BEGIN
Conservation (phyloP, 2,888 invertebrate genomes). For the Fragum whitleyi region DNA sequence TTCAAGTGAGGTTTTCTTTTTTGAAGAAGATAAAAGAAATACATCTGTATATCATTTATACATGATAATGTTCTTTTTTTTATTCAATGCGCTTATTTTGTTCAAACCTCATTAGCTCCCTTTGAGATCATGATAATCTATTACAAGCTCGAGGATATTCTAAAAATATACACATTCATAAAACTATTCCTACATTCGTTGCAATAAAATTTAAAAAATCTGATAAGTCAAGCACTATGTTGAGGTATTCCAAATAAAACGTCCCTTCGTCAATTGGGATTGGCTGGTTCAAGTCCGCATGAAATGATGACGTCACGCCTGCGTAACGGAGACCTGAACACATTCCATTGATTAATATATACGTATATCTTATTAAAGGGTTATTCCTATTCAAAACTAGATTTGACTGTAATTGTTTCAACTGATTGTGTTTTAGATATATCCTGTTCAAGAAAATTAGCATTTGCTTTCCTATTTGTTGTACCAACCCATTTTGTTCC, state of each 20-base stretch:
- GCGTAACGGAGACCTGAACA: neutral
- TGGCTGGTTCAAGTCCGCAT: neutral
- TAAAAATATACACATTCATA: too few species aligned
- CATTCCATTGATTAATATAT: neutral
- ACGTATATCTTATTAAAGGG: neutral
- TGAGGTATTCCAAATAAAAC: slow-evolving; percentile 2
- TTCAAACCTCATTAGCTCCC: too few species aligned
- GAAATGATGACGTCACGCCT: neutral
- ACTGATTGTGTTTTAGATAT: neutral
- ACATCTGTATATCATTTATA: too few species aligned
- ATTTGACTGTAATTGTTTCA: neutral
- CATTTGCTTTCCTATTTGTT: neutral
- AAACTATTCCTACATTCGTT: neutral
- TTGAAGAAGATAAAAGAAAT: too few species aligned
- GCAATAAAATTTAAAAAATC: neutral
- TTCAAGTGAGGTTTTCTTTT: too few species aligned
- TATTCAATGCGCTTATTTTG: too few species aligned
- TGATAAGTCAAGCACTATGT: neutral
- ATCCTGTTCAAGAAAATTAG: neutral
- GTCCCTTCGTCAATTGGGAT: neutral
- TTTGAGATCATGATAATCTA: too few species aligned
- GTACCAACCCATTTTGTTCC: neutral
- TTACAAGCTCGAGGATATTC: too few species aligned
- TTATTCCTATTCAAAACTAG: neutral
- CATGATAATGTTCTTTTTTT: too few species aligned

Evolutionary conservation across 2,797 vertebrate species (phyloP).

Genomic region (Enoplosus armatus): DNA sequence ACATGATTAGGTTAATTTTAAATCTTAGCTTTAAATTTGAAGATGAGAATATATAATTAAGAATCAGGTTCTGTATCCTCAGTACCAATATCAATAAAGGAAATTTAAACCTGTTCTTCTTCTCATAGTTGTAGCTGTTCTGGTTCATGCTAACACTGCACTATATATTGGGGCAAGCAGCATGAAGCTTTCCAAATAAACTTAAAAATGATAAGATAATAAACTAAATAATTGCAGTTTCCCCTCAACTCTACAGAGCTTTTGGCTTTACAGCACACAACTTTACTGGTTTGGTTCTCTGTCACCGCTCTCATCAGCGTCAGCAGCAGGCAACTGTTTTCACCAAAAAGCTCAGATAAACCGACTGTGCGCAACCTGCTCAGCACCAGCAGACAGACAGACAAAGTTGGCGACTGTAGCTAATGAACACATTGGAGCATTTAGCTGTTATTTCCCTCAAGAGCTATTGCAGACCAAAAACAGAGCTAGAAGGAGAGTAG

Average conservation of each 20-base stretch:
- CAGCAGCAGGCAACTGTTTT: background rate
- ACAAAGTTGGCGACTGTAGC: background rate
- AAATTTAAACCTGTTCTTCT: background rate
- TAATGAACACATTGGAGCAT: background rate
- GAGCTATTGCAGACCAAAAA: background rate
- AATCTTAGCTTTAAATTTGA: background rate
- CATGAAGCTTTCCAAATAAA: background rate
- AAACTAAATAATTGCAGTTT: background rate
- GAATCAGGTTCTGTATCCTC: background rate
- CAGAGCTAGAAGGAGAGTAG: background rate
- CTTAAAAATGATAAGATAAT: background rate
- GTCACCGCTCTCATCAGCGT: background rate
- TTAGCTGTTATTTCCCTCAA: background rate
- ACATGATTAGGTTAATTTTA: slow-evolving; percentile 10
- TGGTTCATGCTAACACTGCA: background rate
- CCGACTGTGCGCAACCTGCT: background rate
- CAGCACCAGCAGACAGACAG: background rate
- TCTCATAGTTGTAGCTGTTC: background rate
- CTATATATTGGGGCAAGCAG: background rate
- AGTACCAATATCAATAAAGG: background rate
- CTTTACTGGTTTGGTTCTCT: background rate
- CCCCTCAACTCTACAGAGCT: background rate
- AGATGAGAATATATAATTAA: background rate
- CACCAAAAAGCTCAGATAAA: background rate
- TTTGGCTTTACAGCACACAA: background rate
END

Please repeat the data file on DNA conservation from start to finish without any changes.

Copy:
Conservation (phyloP, 2,888 invertebrate genomes). For the Fragum whitleyi region DNA sequence TTCAAGTGAGGTTTTCTTTTTTGAAGAAGATAAAAGAAATACATCTGTATATCATTTATACATGATAATGTTCTTTTTTTTATTCAATGCGCTTATTTTGTTCAAACCTCATTAGCTCCCTTTGAGATCATGATAATCTATTACAAGCTCGAGGATATTCTAAAAATATACACATTCATAAAACTATTCCTACATTCGTTGCAATAAAATTTAAAAAATCTGATAAGTCAAGCACTATGTTGAGGTATTCCAAATAAAACGTCCCTTCGTCAATTGGGATTGGCTGGTTCAAGTCCGCATGAAATGATGACGTCACGCCTGCGTAACGGAGACCTGAACACATTCCATTGATTAATATATACGTATATCTTATTAAAGGGTTATTCCTATTCAAAACTAGATTTGACTGTAATTGTTTCAACTGATTGTGTTTTAGATATATCCTGTTCAAGAAAATTAGCATTTGCTTTCCTATTTGTTGTACCAACCCATTTTGTTCC, state of each 20-base stretch:
- GCGTAACGGAGACCTGAACA: neutral
- TGGCTGGTTCAAGTCCGCAT: neutral
- TAAAAATATACACATTCATA: too few species aligned
- CATTCCATTGATTAATATAT: neutral
- ACGTATATCTTATTAAAGGG: neutral
- TGAGGTATTCCAAATAAAAC: slow-evolving; percentile 2
- TTCAAACCTCATTAGCTCCC: too few species aligned
- GAAATGATGACGTCACGCCT: neutral
- ACTGATTGTGTTTTAGATAT: neutral
- ACATCTGTATATCATTTATA: too few species aligned
- ATTTGACTGTAATTGTTTCA: neutral
- CATTTGCTTTCCTATTTGTT: neutral
- AAACTATTCCTACATTCGTT: neutral
- TTGAAGAAGATAAAAGAAAT: too few species aligned
- GCAATAAAATTTAAAAAATC: neutral
- TTCAAGTGAGGTTTTCTTTT: too few species aligned
- TATTCAATGCGCTTATTTTG: too few species aligned
- TGATAAGTCAAGCACTATGT: neutral
- ATCCTGTTCAAGAAAATTAG: neutral
- GTCCCTTCGTCAATTGGGAT: neutral
- TTTGAGATCATGATAATCTA: too few species aligned
- GTACCAACCCATTTTGTTCC: neutral
- TTACAAGCTCGAGGATATTC: too few species aligned
- TTATTCCTATTCAAAACTAG: neutral
- CATGATAATGTTCTTTTTTT: too few species aligned

Evolutionary conservation across 2,797 vertebrate species (phyloP).

Genomic region (Enoplosus armatus): DNA sequence ACATGATTAGGTTAATTTTAAATCTTAGCTTTAAATTTGAAGATGAGAATATATAATTAAGAATCAGGTTCTGTATCCTCAGTACCAATATCAATAAAGGAAATTTAAACCTGTTCTTCTTCTCATAGTTGTAGCTGTTCTGGTTCATGCTAACACTGCACTATATATTGGGGCAAGCAGCATGAAGCTTTCCAAATAAACTTAAAAATGATAAGATAATAAACTAAATAATTGCAGTTTCCCCTCAACTCTACAGAGCTTTTGGCTTTACAGCACACAACTTTACTGGTTTGGTTCTCTGTCACCGCTCTCATCAGCGTCAGCAGCAGGCAACTGTTTTCACCAAAAAGCTCAGATAAACCGACTGTGCGCAACCTGCTCAGCACCAGCAGACAGACAGACAAAGTTGGCGACTGTAGCTAATGAACACATTGGAGCATTTAGCTGTTATTTCCCTCAAGAGCTATTGCAGACCAAAAACAGAGCTAGAAGGAGAGTAG

Average conservation of each 20-base stretch:
- CAGCAGCAGGCAACTGTTTT: background rate
- ACAAAGTTGGCGACTGTAGC: background rate
- AAATTTAAACCTGTTCTTCT: background rate
- TAATGAACACATTGGAGCAT: background rate
- GAGCTATTGCAGACCAAAAA: background rate
- AATCTTAGCTTTAAATTTGA: background rate
- CATGAAGCTTTCCAAATAAA: background rate
- AAACTAAATAATTGCAGTTT: background rate
- GAATCAGGTTCTGTATCCTC: background rate
- CAGAGCTAGAAGGAGAGTAG: background rate
- CTTAAAAATGATAAGATAAT: background rate
- GTCACCGCTCTCATCAGCGT: background rate
- TTAGCTGTTATTTCCCTCAA: background rate
- ACATGATTAGGTTAATTTTA: slow-evolving; percentile 10
- TGGTTCATGCTAACACTGCA: background rate
- CCGACTGTGCGCAACCTGCT: background rate
- CAGCACCAGCAGACAGACAG: background rate
- TCTCATAGTTGTAGCTGTTC: background rate
- CTATATATTGGGGCAAGCAG: background rate
- AGTACCAATATCAATAAAGG: background rate
- CTTTACTGGTTTGGTTCTCT: background rate
- CCCCTCAACTCTACAGAGCT: background rate
- AGATGAGAATATATAATTAA: background rate
- CACCAAAAAGCTCAGATAAA: background rate
- TTTGGCTTTACAGCACACAA: background rate